Denosumab and zoledronic acid may be effective in relieving Modic change-related low back pain (LBP) in patients ≥40 years of age, according to study findings published in the Journal of Bone and Mineral Research.
The current study involved adult patients (≥ 40 years) with LBP for ≥6 months and Modic change type 1, 2, or both. Investigators randomly assigned patients to receive 5 mg zoledronic acid (n=35), 60 mg denosumab (n=31), or placebo (n=37).
To assess changes in LBP, investigators used the 0 to 100 Visual Analogue Scale (VAS) and the LBP 0 to 30 rating scale each month for 6 months (mean baseline VAS, 57 mm; mean baseline LBP rating scale, 18).
Study participants in the zoledronic acid group and the denosumab group had reductions in the LBPrating scale compared with those in the placebo group (-3.3; 95% CI, -5.9 to -0.7 and -3.0; 95% CI -5.7 to -0.3, respectively), but similar VAS scores (-8.2; 95% CI, -18.8 to 2.4 and -10.7; 95% CI, -21.7 to 0.2, respectively).
The size of the Modic change was not affected at 6 months by either treatment, with absolute mean differences compared with placebo of 2.8 mm2 with zoledronic acid (95% CI, -19.5 to 25.1) and -0.3 mm2 with denosumab (95% CI, -23.1 to 22.6).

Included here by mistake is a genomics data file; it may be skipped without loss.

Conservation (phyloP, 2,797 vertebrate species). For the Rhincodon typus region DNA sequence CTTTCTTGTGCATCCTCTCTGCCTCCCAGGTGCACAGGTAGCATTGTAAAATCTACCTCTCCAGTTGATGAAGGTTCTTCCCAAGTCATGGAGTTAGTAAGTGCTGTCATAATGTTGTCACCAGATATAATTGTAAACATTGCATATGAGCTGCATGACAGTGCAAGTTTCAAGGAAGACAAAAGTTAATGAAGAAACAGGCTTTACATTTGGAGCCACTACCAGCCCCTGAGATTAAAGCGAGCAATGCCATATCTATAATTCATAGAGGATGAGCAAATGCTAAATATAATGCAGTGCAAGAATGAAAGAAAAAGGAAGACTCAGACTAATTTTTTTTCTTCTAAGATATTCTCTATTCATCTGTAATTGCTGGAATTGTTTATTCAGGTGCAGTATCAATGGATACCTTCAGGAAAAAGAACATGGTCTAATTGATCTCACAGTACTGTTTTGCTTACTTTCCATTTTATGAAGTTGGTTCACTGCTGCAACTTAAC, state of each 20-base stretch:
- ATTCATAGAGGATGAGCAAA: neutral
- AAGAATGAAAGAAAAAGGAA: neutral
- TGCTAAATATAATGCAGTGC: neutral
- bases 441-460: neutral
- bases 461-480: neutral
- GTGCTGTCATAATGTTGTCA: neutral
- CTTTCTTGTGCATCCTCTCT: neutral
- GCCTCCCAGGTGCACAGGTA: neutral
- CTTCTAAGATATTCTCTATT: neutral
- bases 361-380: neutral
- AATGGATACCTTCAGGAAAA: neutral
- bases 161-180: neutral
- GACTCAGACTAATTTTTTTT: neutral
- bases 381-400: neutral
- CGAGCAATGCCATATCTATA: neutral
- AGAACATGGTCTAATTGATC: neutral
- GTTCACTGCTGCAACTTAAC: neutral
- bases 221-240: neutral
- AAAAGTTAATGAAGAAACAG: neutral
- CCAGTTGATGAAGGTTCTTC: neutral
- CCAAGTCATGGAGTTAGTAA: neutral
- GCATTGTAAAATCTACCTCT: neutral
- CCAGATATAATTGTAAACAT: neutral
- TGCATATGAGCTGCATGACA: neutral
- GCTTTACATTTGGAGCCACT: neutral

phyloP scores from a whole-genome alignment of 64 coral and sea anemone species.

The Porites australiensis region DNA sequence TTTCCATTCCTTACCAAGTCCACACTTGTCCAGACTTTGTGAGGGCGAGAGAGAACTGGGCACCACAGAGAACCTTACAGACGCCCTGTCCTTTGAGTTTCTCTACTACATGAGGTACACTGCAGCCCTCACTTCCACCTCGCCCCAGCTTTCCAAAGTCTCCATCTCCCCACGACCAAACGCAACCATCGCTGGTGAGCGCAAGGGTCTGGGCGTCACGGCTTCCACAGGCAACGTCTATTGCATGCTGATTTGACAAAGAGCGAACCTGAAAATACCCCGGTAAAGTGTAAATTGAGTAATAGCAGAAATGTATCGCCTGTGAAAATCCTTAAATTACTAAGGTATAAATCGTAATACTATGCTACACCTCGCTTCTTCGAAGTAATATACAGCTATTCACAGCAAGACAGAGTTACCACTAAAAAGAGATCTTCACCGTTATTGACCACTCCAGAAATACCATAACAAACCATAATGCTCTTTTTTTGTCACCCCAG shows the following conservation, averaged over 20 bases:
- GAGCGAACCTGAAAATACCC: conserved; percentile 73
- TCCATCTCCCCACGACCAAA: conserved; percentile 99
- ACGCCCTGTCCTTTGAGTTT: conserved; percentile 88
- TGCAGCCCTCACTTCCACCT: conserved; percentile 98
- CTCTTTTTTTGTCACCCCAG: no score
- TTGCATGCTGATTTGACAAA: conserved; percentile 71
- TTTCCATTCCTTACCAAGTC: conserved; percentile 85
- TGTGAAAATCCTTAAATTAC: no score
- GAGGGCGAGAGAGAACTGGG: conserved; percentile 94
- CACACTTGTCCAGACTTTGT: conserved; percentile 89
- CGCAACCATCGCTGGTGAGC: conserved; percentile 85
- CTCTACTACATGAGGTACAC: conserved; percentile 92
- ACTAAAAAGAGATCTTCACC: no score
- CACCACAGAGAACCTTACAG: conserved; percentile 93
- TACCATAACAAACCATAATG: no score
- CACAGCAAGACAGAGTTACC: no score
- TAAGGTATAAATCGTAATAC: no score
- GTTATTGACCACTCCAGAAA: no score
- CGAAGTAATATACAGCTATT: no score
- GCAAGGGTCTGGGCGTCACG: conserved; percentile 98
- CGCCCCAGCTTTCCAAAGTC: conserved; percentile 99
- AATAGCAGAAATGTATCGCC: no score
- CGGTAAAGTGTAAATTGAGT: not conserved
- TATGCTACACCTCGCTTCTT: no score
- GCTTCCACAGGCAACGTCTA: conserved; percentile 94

Patients with type 1 Modic change treated with denosumab were the only subgroup to exhibit a significant reduction in real Modic change (-22.1 mm2; 95% CI, -41.5 to -2.7).
LBP VAS was reduced at 6 months in patients with milder disc degeneration in the zoledronic acid group, with absolute differences compared with placebo of -14.7 points (95% CI, -28.5 to -0.9) with zoledronic acid and -16.0 points (95% CI, -30.4 to -1.5) with denosumab.
Study participants reported at least 1 adverse event during the 6-month treatment (zoledronic acid, 100% of patients; denosumab, 87%; placebo, 68%). The study is limited by the small number of participants and the short follow-up period.
Overall, the pilot findings from this small trial also, “imply [that] these therapies will work better in persons with the earlier disease with non-neuropathic pain,” concluded the investigators.